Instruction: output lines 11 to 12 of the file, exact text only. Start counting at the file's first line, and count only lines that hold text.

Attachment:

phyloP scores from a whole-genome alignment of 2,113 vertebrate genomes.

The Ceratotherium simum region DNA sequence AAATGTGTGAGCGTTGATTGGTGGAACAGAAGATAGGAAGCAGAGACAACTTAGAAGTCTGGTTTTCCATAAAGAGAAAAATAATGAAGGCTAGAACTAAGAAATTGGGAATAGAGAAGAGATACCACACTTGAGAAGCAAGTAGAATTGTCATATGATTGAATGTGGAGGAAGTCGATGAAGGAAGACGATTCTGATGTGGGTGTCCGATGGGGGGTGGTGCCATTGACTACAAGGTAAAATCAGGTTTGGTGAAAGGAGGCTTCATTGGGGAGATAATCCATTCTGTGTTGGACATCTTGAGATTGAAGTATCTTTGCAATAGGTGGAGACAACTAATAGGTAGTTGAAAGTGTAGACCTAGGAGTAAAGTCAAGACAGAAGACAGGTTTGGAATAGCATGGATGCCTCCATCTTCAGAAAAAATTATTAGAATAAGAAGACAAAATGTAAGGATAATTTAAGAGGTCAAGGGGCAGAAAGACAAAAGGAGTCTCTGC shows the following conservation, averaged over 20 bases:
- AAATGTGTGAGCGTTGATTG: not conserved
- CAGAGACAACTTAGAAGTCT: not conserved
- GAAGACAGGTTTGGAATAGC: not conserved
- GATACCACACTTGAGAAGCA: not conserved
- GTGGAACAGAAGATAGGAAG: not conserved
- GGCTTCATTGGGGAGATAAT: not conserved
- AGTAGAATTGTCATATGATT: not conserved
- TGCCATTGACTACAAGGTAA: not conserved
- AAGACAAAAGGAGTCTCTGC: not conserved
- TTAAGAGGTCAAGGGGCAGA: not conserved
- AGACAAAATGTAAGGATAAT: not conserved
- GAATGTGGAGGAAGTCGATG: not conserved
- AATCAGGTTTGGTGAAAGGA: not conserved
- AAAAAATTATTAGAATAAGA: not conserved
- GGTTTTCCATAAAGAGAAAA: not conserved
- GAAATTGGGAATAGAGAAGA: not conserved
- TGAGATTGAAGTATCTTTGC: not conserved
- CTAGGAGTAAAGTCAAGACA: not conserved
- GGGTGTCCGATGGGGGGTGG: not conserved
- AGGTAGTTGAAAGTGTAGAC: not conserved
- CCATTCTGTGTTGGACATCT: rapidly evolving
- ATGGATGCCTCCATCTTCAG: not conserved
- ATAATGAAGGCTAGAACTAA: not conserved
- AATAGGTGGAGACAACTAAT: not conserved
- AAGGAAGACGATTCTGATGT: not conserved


- AAGACAAAAGGAGTCTCTGC: not conserved
- TTAAGAGGTCAAGGGGCAGA: not conserved